New Zealand gave Ross Taylor a memorable farewell from Test cricket with an innings-and-117-run win against Bangladesh in Christchurch inside three days. That helped the home side square the series after they had lost the first Test by eight wickets. Taylor, with his family in attendance at Hagley Oval, took the last wicket of the Test when Tom Latham held his sixth catch of the match, from a miscued slog by Ebadot Hossain.
Bangladesh were bowled out for 278 in their second innings after following on, with four wickets for Kyle Jamieson and three for Neil Wagner. But it was Litton Das’ counter-attack in the third session, which gave him his second Test hundred, that was one of the highlights of the day.
Not that Bangladesh ever really looked like they would make New Zealand bat again, as the next best individual score for them was Nurul Hasan’s 36, and the best partnership the 101 Litton and Nurul put up for the sixth wicket.
Bangladesh were quite a way from even dreaming of replicating their win in the Mount Maunganui Test last week. Nonetheless, they will go back home proud of the result – a 1-1 draw topped everything they had done in the country previously.
The fight was on show after tea on Tuesday. Litton, who took 46 balls to score his first boundary, had reached 33 off 64 balls when he changed the mood. He struck 17 runs off Jamieson in the 59th over, hitting him for two fours and an upper-cut six. Both fours were pulled, dissecting a packed on-side field. He then struck four boundaries off Trent Boult with some delightful shots. After getting to his half-century off a guided four through point, he drove Boult through mid-off, cover and straight down the ground, arguably his best shot of the innings.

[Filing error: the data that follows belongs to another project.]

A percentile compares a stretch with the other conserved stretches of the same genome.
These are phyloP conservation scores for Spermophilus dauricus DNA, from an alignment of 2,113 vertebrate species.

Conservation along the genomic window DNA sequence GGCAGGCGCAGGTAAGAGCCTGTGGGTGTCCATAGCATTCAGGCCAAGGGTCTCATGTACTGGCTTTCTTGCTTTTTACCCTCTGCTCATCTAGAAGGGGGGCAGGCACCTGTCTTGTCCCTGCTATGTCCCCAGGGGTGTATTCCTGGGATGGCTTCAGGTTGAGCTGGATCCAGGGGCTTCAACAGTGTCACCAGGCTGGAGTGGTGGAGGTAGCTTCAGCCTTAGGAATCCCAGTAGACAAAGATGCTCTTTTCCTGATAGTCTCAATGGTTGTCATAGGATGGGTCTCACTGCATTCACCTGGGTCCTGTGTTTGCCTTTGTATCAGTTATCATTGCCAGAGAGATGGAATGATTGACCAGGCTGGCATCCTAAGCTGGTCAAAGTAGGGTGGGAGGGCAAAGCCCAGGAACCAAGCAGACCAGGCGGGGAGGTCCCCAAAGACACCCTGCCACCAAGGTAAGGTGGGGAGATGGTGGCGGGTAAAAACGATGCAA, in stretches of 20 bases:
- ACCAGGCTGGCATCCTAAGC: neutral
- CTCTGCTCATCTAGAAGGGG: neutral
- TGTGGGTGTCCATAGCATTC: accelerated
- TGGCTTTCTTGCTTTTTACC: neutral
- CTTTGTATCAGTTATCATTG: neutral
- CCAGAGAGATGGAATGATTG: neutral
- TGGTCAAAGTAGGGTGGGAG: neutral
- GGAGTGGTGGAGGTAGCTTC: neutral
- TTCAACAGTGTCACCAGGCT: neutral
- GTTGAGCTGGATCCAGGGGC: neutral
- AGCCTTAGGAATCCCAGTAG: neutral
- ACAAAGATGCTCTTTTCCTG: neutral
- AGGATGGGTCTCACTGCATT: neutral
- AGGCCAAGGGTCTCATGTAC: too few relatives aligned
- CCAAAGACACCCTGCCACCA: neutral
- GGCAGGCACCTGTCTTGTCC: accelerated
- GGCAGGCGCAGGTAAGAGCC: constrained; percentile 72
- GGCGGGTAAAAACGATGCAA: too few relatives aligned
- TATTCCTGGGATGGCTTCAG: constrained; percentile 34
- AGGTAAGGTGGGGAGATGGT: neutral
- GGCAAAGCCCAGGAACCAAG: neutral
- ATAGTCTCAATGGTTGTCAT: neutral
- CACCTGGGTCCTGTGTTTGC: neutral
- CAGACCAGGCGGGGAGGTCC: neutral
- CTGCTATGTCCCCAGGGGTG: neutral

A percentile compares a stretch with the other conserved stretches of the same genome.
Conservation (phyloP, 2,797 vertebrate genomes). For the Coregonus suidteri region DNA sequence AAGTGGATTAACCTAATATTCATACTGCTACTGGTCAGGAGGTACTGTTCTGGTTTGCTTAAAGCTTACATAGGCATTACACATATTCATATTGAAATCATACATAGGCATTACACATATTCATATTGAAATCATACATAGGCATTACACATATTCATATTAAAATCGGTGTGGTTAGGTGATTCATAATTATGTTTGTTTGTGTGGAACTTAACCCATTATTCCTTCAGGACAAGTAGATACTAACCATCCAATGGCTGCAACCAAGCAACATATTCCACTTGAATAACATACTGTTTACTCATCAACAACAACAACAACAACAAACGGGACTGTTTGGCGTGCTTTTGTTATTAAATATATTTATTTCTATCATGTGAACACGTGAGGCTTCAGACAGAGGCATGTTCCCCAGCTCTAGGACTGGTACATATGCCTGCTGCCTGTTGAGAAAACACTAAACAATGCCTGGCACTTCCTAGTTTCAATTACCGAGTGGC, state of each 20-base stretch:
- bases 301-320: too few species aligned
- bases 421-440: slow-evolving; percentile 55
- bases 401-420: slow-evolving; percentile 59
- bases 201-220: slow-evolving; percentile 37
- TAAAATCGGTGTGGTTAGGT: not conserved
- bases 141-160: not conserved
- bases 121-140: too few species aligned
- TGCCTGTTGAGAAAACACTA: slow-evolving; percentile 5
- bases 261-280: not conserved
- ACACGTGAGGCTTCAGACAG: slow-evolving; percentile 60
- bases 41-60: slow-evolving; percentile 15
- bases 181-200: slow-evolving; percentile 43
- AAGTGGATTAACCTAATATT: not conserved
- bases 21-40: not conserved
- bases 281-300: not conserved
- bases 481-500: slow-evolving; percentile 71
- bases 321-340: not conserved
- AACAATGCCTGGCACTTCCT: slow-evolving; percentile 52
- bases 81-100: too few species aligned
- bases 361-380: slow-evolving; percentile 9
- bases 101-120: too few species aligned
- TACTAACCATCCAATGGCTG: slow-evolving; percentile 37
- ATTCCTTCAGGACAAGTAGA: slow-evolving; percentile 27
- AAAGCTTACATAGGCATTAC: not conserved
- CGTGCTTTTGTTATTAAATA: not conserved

Litton had taken 35 runs off 12 balls in that period, and the sixth-wicket partnership had crossed the 100 mark. Nurul only needed to hold one end up. Instead, he holed out to mid-off where Wagner took a diving catch to his left.
Mehidy Hasan Miraz followed after seven overs, when Latham took his fifth catch in the slips in the Test, off Jamieson. Litton, however, continued towards his second Test hundred, hammering Wagner with the last of his pulled fours. He then swatted Wagner over the covers, soon after Wagner had a few words to say to him.
Another ramped four and a quickly run two, off Jamieson, took Litton to the three-figure mark. He saluted his dressing room a la Ebadot in celebration. Jamieson, however, got Litton in the end, getting one to slip past his straight bat, to get him lbw. Jamieson added a fourth when Tim Southee ran back from mid-on to complete Shoriful Islam’s catch.
Having followed-on 395 runs behind, Bangladesh had started their second innings very cautiously. The openers Shadman Islam and Mohammad Naim left more deliveries than they played against the new ball. But after 55 minutes, Shadman was caught down the leg side off Jamieson.
Najmul Hossain Shanto spent an eventful hour at the crease after that, hitting Wagner for three fours and a six. But it was the left-arm quick who had the last laugh in that mini battle, Shanto out caught at fine-leg where Boult took a tumbling catch.
Debutant Naim’s vigil of two hours and 40 minutes ended when Latham took a brilliant catch diving to his left at second slip. Southee had Mominul Haque caught at first slip, giving Taylor his 163rd catch in Test cricket. Yasir Ali was targeted with the short ball in his nine-ball stay, finally ending when he got into a tangle against Wagner.
The visitors would have felt the full pressure of New Zealand’s four-man pace attack if not for the Litton-Nurul counter-attack, giving them a little bit to take back from what was a poor performance overall – in the Test, not the series.